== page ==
As Trump slides, Delhi should engage with Biden | Opinion
Biden said earlier this week he will accord high priority to the relationship with India if elected and revoke the H-1B visa suspension. Biden has reached out. What will India do now?
United States (US) President Donald Trump’s re-election chances have dimmed in recent days. He himself acknowledged this, in a moment of self-pity, during an interview with a Fox News anchor, Sean Hannity, last week. He said that Joe Biden is “going to be your president because some people don’t love me”.
Trump is trailing Biden by 9.3 percentage points and 9.6 points in the RealClearPolitics and FiveThirtyEight aggregates of polls respectively. He is also behind in swing states such as Wisconsin, Michigan, Pennsylvania and Florida that he won in 2016. Georgia and Arizona, which almost always voted Republican in presidential elections, are in play and so is Texas, the reddest state of them all.
Trump, whose approval ratings never crossed the 49% mark in the Gallup polls since he took office, is getting hammered for his handling, or the lack of it, of the two most significant crises of his presidency: The Covid-19 pandemic, which has killed more than 128,000 Americans and infected nearly 2.8 million so far; and the anti-racism unrest that has spread deep into the country.
Trump has tended to treat the coronavirus as an interloper that stole his presidency’s most prized accomplishment and his ticket to a second term: A booming economy. And he has used the protests to further polarise the country with the sole purpose of consolidating supporters for November.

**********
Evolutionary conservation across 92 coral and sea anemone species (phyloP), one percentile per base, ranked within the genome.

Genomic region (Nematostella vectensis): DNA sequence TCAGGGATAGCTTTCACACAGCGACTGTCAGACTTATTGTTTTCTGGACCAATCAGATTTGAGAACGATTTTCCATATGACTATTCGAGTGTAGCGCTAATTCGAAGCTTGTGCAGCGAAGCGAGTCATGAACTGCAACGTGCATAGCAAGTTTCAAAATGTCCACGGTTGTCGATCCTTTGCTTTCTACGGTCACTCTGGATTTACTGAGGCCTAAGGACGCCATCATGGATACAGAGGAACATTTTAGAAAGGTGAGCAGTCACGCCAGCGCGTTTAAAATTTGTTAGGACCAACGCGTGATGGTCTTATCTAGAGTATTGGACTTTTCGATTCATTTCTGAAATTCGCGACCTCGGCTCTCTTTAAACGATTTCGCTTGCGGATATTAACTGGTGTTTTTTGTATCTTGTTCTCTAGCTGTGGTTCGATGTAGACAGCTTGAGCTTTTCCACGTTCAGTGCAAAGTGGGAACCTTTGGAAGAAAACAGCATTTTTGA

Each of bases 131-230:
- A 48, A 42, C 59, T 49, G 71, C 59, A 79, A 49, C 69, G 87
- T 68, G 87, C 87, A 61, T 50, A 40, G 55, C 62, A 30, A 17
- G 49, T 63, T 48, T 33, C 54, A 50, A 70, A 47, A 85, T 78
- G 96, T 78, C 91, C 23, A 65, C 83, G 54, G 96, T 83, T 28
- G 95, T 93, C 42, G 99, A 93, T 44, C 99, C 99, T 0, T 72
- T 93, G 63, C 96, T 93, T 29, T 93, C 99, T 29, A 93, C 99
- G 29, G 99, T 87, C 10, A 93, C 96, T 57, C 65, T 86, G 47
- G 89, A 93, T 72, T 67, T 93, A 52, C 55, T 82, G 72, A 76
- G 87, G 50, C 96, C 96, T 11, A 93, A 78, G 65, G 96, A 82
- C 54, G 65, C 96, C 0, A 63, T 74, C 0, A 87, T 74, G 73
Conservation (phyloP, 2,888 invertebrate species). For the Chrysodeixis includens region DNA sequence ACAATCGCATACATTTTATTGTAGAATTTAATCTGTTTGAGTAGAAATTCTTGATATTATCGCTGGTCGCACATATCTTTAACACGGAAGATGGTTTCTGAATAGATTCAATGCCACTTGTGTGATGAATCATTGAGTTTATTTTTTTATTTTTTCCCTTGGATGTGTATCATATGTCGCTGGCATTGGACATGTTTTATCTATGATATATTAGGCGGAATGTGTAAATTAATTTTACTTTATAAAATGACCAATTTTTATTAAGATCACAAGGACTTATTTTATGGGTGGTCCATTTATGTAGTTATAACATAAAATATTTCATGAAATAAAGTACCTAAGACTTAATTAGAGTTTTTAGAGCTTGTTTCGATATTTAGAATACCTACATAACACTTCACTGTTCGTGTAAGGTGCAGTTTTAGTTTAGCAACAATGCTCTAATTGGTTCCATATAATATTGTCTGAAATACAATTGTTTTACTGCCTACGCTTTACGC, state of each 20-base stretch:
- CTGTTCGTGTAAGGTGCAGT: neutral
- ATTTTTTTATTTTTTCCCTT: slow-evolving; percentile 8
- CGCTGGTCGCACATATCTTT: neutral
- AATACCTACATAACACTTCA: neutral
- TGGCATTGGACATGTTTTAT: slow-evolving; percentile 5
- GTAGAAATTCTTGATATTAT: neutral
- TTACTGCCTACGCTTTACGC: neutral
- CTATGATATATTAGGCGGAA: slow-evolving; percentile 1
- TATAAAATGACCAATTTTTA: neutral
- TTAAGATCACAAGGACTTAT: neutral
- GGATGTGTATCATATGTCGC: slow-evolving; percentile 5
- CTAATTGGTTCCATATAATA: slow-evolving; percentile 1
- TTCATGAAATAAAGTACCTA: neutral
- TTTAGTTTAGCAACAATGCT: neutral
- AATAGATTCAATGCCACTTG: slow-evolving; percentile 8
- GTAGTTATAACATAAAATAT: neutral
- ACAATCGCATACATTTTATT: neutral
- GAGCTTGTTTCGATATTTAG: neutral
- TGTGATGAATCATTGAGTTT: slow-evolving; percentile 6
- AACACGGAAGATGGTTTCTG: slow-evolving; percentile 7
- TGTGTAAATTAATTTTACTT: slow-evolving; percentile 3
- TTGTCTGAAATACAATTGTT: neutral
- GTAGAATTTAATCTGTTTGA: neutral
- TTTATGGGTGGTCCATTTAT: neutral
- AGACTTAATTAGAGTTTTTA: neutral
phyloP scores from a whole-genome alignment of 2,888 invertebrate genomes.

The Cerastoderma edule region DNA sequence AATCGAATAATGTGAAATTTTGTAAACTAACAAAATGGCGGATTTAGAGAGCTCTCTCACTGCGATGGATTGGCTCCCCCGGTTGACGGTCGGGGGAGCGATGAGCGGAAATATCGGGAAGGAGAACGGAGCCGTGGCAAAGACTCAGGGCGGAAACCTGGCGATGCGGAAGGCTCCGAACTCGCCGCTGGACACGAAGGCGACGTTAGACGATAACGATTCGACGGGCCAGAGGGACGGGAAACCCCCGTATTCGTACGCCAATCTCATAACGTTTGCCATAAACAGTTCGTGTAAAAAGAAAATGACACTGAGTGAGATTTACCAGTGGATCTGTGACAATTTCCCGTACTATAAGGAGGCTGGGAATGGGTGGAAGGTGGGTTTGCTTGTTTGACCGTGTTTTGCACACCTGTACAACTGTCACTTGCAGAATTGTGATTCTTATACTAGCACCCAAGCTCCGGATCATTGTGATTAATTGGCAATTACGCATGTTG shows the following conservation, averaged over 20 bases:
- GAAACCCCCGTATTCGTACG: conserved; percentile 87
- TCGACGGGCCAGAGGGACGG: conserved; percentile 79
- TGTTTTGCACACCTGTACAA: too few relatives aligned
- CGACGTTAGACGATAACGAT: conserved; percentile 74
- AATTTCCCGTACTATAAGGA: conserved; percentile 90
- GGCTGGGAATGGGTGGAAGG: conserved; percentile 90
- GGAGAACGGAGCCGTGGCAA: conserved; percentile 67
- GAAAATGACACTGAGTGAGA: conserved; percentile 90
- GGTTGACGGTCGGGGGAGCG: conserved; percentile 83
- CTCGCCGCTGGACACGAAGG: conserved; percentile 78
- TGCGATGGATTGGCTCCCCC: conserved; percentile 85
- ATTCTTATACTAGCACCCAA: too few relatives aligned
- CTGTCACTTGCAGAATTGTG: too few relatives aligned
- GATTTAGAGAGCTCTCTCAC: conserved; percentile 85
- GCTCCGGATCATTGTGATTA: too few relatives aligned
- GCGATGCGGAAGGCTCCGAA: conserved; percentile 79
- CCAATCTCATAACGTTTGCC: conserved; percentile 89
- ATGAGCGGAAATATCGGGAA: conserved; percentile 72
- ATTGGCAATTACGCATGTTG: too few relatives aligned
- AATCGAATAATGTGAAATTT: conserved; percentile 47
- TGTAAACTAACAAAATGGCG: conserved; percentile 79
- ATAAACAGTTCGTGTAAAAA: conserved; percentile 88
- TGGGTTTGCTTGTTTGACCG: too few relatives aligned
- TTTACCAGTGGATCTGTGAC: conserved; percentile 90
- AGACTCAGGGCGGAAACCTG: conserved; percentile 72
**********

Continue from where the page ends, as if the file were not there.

But there is time. Trump is known to have pulled back from the precipice before. Remember the Access Hollywood tapes of October 2016, with Trump bragging about forcing himself on women? Many in his campaign gave up. That was 2016’s “October Surprise”, a phrase used in US elections for unforeseen events that tend to turn around the race irreversibly because the affected candidate does not have enough time to recover. Trump survived it, as we all know.
India was hit by something similar the next month. It has no name but is begging to be called “India’s November Surprise”, when it was caught unawares by Trump’s election on November 9, so convinced was it of Hillary Clinton’s victory. Indian diplomats had scrambled around in panic the morning after for a contact in the Trump campaign to set up a congratulatory phone call from Prime Minister Narendra Modi. They figured that out soon enough as Modi was among the first of world leaders to speak with the president-elect.
This is not about a congratulatory phone call though, important as it may have seemed on the morning of November 10. New Delhi should have a line of communication with the Biden campaign, if it hasn’t already. Just in case.
The former vice-president is no stranger to India. He has a long record of backing India — including on the civil nuclear deal as a senator. He visited India in 2013 as vice-president and spoke there for the first time of a relative in India with whom he shares his last name. Even better, Biden said earlier this week he will accord high priority to the relationship with India if elected and revoke the H-1B visa suspension. Biden has reached out. What will India do now?